77 Sunset Strip (1958–1964)
7.4/10
17
2 user

Spark of Freedom 

Stu travels to Budapest to free a political prisoner, donning various disguises in the process.

Director:

Charles F. Haas (as Charles Haas)

Writers:

W. Hermanos (teleplay), Richard Grey (story)
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Cast

Episode complete credited cast:
Efrem Zimbalist Jr. ... Stuart Bailey
Roger Smith ... Jeff Spencer (credit only)
Edd Byrnes ... Kookie (as Edward Burnes) (credit only)
Anna-Lisa Anna-Lisa ... Marie Kosary
Marcel Dalio ... Dr. Pierre Carnet
Theodore Marcuse ... Ferenzi
John Van Dreelen ... Colonel Szatmar
Rudolph Anders Rudolph Anders ... Jozsef Jaszi
Sasha Harden ... Miklos Jaszi
Charles Maxwell Charles Maxwell ... Kirkland
Norbert Schiller Norbert Schiller ... Father Cyna
David Manley David Manley ... Anton
John Czingula John Czingula ... Geza
Joseph Waring Joseph Waring ... Prison Official
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Storyline

Stu travels to Budapest to free a political prisoner, donning various disguises in the process.

Plot Summary | Add Synopsis

Genres:

Action | Crime | Drama

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Details

Country:

USA

Language:

English

Release Date:

13 May 1960 (USA) See more »

Company Credits

Production Co:

Warner Bros. Television See more »
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Technical Specs

Runtime:

Sound Mix:

Mono (RCA Sound Recording)
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Did You Know?

Trivia

This was the second of four episodes produced during a writers strike (and credited to "W. Hermanos"--i.e., Warner Brothers) that used an old script and gave it the barest rewrite. The antecedent was apparently a first-season episode, "The Iron Curtain Caper." See more »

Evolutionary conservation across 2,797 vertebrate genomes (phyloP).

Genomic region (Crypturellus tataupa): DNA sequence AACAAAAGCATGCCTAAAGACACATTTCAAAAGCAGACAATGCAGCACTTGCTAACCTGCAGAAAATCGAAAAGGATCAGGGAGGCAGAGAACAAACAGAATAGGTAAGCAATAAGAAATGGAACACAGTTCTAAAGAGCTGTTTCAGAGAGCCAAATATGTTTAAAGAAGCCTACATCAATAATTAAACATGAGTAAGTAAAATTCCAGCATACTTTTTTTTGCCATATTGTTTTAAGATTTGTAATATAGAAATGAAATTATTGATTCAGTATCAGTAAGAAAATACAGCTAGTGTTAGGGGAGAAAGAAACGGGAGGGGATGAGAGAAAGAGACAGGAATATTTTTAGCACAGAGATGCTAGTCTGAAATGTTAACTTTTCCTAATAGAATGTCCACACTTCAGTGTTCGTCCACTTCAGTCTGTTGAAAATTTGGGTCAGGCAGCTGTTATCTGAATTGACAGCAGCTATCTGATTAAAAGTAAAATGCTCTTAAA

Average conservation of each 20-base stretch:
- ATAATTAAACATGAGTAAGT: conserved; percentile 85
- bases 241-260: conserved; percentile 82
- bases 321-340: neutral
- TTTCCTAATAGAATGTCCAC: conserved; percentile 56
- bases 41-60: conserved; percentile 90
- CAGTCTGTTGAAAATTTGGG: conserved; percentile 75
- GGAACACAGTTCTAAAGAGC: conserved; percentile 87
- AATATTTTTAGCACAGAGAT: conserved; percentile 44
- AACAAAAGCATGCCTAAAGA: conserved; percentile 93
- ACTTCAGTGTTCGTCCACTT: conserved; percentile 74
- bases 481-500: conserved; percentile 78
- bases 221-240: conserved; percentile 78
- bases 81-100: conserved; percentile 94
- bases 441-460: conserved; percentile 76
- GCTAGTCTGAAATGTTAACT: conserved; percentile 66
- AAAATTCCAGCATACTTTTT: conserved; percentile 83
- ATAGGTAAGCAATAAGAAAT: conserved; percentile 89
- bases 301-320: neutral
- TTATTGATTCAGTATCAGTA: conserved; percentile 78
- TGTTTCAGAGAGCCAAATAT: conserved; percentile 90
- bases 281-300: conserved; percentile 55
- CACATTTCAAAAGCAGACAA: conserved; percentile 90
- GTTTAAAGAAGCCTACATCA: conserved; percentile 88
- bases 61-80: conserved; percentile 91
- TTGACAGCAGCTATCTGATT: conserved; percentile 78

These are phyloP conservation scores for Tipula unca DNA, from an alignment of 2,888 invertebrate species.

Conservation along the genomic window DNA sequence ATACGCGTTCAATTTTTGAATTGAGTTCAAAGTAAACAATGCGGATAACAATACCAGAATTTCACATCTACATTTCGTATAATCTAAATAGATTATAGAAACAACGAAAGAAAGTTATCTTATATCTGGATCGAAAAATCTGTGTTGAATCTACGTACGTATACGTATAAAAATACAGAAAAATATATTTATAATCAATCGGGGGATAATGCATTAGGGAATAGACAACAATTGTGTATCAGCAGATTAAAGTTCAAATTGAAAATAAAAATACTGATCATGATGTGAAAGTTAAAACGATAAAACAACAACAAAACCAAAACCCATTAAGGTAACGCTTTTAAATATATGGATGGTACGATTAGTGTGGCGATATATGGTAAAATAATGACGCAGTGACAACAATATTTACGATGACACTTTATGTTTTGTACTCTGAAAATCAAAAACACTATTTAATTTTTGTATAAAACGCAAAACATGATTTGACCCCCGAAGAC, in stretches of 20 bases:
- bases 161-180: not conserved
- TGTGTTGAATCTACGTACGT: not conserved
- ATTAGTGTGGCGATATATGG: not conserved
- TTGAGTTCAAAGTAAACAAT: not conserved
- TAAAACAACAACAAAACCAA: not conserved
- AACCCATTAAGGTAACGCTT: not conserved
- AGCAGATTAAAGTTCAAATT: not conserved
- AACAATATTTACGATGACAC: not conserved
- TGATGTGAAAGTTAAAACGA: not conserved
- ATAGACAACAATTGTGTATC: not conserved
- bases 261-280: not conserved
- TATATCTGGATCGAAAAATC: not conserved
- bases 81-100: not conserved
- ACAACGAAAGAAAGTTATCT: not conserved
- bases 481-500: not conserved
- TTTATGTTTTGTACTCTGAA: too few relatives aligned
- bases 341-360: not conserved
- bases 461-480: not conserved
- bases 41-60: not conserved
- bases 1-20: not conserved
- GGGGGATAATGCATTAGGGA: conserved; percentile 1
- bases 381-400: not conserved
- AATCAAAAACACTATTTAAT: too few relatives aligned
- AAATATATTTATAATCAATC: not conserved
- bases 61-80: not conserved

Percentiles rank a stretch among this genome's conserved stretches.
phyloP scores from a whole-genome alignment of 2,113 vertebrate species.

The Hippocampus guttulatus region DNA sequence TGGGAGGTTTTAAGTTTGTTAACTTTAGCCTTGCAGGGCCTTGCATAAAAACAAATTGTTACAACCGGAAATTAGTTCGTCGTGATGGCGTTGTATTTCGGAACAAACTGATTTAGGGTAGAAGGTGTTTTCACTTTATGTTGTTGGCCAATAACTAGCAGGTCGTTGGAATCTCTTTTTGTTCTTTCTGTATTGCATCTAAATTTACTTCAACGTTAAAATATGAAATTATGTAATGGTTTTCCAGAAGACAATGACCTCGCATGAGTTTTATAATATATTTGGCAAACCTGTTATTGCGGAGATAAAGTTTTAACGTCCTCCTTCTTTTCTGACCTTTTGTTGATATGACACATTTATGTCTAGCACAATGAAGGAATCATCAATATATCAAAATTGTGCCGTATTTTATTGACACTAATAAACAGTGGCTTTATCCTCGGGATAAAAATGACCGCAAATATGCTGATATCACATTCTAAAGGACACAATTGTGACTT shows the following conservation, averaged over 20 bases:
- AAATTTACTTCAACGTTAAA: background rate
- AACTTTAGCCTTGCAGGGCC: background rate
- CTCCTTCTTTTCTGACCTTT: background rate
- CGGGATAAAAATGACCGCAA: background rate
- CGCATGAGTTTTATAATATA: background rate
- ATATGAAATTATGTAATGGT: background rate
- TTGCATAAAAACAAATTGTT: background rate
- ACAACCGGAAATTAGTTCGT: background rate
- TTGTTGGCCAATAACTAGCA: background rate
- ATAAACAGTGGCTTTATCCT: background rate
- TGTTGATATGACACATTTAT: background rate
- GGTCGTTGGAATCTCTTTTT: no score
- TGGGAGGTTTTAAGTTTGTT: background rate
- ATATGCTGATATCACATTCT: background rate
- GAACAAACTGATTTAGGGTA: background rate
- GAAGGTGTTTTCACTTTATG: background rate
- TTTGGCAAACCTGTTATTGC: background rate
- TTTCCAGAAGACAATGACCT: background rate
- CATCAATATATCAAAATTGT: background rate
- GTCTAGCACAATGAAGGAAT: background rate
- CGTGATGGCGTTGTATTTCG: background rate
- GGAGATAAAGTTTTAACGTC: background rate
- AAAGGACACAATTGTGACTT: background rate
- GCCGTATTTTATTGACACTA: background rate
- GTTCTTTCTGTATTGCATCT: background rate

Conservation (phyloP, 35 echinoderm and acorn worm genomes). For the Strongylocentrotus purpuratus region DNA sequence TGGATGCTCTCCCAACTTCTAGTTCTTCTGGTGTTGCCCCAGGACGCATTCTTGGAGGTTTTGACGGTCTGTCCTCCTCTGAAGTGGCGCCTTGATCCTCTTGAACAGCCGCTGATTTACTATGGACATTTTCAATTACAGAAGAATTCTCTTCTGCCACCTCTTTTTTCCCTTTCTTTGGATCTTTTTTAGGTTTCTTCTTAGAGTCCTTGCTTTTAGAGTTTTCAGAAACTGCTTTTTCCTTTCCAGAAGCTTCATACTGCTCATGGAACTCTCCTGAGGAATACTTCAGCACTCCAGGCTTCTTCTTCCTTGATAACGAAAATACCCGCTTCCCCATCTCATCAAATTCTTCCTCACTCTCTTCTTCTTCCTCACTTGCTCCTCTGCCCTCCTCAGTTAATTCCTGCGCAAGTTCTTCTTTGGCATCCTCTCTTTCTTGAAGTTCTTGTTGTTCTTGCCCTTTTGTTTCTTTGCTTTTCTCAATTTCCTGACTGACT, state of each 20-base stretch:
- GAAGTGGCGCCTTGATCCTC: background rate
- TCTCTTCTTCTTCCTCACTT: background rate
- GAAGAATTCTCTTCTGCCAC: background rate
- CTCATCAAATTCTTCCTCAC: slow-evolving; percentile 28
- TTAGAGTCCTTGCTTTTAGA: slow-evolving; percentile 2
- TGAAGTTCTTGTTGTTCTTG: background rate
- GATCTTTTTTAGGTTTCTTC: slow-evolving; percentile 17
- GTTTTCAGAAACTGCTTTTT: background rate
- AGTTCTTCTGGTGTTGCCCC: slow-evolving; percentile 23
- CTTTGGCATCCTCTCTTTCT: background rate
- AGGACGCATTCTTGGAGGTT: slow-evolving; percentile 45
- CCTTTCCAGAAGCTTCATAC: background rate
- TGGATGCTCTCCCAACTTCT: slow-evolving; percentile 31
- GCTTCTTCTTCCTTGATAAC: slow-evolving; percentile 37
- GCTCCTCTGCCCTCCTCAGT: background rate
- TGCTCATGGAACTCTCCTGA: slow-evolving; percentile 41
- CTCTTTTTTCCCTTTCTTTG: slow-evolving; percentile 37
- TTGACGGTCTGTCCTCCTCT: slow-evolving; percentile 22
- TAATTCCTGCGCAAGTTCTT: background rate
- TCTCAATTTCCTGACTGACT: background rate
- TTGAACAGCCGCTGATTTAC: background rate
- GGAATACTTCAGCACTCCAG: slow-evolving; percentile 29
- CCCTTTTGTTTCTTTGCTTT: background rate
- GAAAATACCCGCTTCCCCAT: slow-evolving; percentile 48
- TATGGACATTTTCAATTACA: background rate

Quotes

Stuart Bailey: If it were possible to help Miklos, would you be willing?
Anton: No.
Stuart Bailey: Why?
Anton: Miklos has something they want but he is a fool, he refuses to tell them. So they will torture him, if they don't get what they want they will kill him. But Miklos has a need to die a martyr's death.
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Soundtracks

77 Sunset Strip
Written by Mack David and Jerry Livingston
Theme song; short instrumental version played during opening credits; full vocal version performed during closing credits
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User Reviews

Behind the Iron Curtain
23 December 2015 | by GUENOT PHILIPPESee all my reviews

AS you have already got it, this is an anti-red story, as many other ones we had between the early fifties and late eighties...Our lead Stu Bailey - alone - is in mission in Eastern Europe (Budapest) to find an acquaintance of his, a friend he met in the past. He is hired by the government to contact this old friend who is supposed to have important information. So, Stu sneaks around to find this pal who seems to have totally disappeared. Is he dead, in jail? You don't avoid every cliché here, against communist regime: spies every where, oppression, suspicion... But not a bad episode, at least not worst than another one. But not the episode which I will remind the most, for sure. One last thing, no humour here, no cool jazzy atmosphere either, no lightness, a rather dark story instead. Like a classic movie.


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